24. Features • Procedures (Commands) alter the state of the object • Functions (Queries)are return an answer to a query about the state of an object • This is by convention, rather than being enforced in Eiffel

  25. Concepts

  26. Inheritance • Build new classes out of existing classes, and to reuse features already defined in those classes, you use inheritance • Eiffel has multiple inheritance • solves clashing by having a renameclause • Redefinition • Inheritance is one of the fundamental mechanisms for reuse • Polymorphism

  27. Class Syntax

  28. Genericity • You can reuse like inheritance • Genericity is important in making programs type safe without resorting to type casts • constrained genericity • allows generic parameters to be constrained • allow you to write general algorithmic patterns

  29. Objects • A name in an Eiffel program is declared as having a type. The declaration x : T • Still does not refer to any objects: x is not bound to an object • Expressed as the object void. We can see if an object is bound to void by writing x=void • Name x can be bound to any object that type conforms to type T

  30. Objects • Three ways to achieve this binding: Assignment instruction: The assignment x:=y binds x to the object to which y is currently bound A creation instruction: The creation instruction !!x creates a new object of type T,and binds x to it. This is similar to new in C++. Routine call

  31. Objects c: C !! c.make • An object of type C is created and attached to the reference c !D! c.make • An object of type D, where D conforms to C is created and attached to c. • If you have a creation routine declared for the class, the creation routine must be called like constructor

  32. Objects • Creation routines can be called as normal routines • Note that the !! syntax is somewhat cryptic, and a recent change to the language has changed this for a create command keyword • Eiffel has no delete operator. This is because, as with Java, Eiffel is garbage collected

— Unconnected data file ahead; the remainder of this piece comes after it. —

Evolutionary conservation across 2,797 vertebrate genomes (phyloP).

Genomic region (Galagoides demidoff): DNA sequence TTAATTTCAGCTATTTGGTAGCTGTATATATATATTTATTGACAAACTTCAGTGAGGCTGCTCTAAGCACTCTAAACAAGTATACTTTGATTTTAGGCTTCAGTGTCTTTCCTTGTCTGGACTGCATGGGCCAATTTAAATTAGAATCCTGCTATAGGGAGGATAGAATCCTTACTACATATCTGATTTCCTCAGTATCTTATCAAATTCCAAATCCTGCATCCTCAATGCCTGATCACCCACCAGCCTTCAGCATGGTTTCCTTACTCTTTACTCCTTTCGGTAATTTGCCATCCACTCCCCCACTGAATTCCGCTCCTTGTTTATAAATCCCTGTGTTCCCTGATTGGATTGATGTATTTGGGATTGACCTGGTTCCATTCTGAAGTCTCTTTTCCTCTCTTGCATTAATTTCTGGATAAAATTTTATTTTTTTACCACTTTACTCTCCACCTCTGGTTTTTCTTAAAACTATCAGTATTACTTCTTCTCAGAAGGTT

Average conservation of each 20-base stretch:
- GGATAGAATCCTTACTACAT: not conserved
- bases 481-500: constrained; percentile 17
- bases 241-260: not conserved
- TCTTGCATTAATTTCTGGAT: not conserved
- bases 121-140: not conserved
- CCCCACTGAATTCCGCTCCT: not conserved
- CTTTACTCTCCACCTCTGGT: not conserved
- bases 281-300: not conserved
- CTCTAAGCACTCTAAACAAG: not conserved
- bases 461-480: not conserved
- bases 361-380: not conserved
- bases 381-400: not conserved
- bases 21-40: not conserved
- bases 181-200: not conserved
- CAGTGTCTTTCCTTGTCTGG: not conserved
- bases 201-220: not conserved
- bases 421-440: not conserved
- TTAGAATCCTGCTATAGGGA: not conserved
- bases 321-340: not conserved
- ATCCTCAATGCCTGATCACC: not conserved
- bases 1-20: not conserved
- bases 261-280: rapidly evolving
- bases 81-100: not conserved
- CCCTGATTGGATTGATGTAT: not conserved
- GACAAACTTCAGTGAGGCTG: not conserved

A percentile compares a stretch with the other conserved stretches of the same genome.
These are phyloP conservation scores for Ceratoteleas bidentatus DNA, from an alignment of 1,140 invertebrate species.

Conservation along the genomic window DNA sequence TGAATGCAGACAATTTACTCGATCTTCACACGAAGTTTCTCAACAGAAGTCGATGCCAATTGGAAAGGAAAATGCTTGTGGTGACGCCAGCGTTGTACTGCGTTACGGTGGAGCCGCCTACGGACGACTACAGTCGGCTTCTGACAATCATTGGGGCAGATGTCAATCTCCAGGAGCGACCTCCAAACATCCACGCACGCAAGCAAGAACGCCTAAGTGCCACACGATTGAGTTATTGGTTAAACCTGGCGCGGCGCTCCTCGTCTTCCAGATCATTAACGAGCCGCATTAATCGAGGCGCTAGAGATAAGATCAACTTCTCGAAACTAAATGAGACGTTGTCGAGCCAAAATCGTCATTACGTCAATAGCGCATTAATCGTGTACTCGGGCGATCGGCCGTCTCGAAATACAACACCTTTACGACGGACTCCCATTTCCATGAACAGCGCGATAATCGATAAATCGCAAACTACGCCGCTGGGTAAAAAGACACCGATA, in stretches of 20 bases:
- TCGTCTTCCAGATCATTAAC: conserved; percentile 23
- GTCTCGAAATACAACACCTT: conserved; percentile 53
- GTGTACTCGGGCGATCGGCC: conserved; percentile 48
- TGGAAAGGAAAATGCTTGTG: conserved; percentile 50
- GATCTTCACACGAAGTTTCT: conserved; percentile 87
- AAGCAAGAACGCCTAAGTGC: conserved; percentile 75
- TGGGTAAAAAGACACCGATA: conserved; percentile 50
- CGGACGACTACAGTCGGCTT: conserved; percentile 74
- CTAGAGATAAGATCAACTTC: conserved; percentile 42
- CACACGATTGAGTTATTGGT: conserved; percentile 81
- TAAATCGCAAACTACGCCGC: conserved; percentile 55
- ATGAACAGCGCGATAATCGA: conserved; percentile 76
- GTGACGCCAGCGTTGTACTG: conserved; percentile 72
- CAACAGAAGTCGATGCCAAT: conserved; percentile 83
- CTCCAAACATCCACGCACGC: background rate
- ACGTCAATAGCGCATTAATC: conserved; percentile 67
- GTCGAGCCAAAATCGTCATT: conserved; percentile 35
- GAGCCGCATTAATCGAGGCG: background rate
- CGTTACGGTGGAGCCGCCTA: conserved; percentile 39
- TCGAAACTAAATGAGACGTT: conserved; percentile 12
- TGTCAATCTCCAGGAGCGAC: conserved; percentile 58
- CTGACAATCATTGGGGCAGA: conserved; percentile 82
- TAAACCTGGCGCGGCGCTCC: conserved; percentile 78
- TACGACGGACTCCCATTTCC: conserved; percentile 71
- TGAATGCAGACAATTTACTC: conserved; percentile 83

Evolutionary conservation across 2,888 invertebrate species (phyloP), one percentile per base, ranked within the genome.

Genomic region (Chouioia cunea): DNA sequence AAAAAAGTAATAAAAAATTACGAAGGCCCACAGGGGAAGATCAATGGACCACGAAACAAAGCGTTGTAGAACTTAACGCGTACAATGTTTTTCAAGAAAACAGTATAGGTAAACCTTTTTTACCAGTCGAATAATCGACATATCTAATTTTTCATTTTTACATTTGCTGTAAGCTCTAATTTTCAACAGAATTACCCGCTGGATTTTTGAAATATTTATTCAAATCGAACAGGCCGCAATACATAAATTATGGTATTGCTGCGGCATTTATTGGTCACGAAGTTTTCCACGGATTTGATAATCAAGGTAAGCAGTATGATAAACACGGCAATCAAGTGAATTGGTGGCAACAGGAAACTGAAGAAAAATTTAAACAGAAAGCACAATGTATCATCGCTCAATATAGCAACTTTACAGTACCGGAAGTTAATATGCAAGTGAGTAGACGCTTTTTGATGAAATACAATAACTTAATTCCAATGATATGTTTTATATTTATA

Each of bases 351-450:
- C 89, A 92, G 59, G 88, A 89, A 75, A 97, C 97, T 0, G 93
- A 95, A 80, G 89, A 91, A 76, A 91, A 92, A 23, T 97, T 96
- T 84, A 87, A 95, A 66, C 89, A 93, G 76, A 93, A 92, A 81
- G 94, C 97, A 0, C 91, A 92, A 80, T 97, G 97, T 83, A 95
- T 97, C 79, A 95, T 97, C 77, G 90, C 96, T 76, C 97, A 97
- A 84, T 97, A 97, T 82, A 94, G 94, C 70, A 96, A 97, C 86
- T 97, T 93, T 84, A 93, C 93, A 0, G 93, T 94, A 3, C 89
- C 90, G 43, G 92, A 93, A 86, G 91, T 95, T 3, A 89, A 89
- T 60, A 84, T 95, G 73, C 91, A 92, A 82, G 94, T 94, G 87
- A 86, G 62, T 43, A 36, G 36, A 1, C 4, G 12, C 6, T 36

33. Etc • Class variables: variables which do not have one copy per class of objects. The Eiffel equivalent for doing this is once routines • Eiffel does not have... • Gotos are not needed, as the Eiffel style is to write small routines • Global variables are a sign of poor structuring use once routines instead • Type casts to make up for a flawed type system • Pointers with their associated problems • Code must be structured in classes

  34. Syntax and Semantics

  35. Some constructs • Comments are introduced by -- • Grouped entities are terminated by the keyword end, no begin keyword • No semicolons, optionally be placed between instructions

  36. Style • Keywords are shown in bold • User named entities in italic • Class names are given in uppercase • Eiffel is not case sensitive, so it is up to the programmer to follow style conventions. • More than one words separate the constituent words with underscore ‘_’

  37. Access specifiers • Any set of features introduced by the feature keyword can be exported to other specific classes • ANY and NONE • There is no strict equivalent to private, as Eiffel believes it is not sensible to restrict visibility in subclasses.

  38. Access specifiers

  39. Basic Types • BOOLEAN not, or, and, implies, or else, and then • INTEGER +, -, *, //, \\, ˆ, <, >, <=, >= • REAL +, -, *, /, ˆ, <, >, <=, >=

  40. Conditional

  41. Iterations • There is only one form of iteration in Eiffel

  42. Procedures

  43. Functions • The value to be returned result := expression

  44. Redefinition

  45. Renaming

  46. Counter class          COUNTER feature -- Access item: INTEGER     -- Counter's value. feature -- Element change increment is  -- Increase counter by one.   do             item := item + 1   end decrement is -- Decrease counter by one.   do             item := item - 1   end reset is -- Reset counter to zero.   do             item := 0   end end

  47. Questions

  48. If Time! • Native C and C++ • Simplicity • First release instead prototype • Melting ice